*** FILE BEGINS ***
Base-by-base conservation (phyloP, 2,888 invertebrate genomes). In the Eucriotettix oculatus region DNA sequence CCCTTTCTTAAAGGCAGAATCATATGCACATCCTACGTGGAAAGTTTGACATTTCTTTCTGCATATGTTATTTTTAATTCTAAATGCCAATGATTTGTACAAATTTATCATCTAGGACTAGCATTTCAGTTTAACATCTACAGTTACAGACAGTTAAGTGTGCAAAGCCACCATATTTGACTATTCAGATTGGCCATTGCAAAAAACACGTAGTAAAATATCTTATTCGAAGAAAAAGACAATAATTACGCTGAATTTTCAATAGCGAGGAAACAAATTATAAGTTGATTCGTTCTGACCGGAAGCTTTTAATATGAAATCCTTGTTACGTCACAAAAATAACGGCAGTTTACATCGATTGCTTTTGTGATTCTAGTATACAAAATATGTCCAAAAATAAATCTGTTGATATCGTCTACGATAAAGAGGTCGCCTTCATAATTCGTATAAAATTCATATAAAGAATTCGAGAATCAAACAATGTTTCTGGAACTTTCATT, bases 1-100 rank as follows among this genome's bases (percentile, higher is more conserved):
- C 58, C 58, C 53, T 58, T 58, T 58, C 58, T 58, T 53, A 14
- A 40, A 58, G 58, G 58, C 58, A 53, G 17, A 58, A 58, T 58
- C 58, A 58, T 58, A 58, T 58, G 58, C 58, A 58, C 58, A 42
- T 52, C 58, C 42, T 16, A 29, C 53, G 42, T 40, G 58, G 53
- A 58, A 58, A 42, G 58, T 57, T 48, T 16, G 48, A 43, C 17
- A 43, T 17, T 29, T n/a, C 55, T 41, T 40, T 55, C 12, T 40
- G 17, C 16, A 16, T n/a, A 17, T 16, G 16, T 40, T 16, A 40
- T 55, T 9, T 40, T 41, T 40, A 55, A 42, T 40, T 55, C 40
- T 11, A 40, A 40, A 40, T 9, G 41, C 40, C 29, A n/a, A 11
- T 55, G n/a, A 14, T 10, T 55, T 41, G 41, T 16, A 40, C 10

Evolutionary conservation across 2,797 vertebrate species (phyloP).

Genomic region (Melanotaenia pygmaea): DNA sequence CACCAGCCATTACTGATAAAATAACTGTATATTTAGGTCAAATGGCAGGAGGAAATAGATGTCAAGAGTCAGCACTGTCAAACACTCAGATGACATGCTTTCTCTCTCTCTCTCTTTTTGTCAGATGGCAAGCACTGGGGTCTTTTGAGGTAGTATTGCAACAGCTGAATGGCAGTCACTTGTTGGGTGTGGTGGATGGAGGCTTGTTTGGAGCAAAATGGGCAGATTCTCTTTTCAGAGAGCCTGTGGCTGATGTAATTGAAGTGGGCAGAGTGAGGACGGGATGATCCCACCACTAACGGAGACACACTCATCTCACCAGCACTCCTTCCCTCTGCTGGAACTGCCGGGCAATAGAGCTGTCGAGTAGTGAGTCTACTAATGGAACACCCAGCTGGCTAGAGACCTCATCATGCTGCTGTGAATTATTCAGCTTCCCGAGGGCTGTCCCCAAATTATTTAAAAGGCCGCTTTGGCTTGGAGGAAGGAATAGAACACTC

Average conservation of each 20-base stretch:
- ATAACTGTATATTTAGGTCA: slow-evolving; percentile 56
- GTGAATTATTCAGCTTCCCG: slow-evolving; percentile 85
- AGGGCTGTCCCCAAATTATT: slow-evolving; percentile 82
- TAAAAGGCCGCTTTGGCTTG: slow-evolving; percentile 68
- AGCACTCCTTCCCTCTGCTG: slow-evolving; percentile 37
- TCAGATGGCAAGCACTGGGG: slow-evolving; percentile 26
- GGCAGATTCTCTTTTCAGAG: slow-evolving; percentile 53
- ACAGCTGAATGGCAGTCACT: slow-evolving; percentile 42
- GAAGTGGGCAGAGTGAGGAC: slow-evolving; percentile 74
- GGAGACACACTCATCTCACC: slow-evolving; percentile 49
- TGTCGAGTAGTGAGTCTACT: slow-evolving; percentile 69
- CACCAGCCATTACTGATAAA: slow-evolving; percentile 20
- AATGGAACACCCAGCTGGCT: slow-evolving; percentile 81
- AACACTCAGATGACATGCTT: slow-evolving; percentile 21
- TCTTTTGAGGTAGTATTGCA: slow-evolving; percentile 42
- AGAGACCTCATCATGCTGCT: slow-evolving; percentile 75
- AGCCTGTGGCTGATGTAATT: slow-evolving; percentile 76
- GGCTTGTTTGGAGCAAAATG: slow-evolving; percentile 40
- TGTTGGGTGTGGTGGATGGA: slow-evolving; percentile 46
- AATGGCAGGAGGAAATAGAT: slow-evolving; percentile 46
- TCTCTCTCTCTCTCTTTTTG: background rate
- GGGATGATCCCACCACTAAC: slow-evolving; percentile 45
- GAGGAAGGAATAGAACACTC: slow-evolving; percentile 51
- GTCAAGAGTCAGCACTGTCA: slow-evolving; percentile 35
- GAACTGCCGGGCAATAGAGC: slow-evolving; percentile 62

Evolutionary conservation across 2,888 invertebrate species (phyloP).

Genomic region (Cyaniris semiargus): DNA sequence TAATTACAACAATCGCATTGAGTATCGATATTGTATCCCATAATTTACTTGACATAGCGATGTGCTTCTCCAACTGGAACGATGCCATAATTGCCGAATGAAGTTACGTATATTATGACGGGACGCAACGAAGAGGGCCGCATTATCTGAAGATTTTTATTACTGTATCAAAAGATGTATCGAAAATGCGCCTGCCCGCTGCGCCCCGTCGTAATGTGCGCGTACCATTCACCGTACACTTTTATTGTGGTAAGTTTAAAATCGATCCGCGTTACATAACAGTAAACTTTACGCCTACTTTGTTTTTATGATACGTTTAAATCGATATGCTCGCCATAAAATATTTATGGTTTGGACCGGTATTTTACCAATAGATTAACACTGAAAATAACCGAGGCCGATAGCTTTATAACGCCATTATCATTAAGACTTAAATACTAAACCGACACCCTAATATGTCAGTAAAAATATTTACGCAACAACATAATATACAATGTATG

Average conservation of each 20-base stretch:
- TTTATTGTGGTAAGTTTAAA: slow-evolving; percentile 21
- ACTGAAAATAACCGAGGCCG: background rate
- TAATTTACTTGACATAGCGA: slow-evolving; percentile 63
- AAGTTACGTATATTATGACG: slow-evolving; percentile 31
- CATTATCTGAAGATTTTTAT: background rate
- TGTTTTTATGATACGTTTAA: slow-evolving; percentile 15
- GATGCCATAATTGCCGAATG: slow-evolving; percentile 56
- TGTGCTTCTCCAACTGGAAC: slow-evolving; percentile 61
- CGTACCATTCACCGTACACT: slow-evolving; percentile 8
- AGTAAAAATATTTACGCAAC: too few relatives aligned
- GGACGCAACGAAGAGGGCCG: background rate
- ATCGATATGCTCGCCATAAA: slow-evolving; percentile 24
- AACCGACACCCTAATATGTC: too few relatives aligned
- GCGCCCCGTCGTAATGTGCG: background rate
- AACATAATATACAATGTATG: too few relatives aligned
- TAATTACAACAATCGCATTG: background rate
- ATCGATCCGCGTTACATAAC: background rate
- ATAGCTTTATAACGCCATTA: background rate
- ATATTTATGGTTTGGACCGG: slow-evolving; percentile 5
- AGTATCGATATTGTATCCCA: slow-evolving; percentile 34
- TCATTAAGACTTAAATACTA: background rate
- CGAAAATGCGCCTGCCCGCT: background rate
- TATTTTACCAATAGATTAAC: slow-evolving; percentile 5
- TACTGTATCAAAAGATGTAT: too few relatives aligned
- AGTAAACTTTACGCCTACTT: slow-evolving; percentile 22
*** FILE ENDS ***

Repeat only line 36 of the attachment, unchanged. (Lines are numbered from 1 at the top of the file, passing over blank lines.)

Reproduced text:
- GGGATGATCCCACCACTAAC: slow-evolving; percentile 45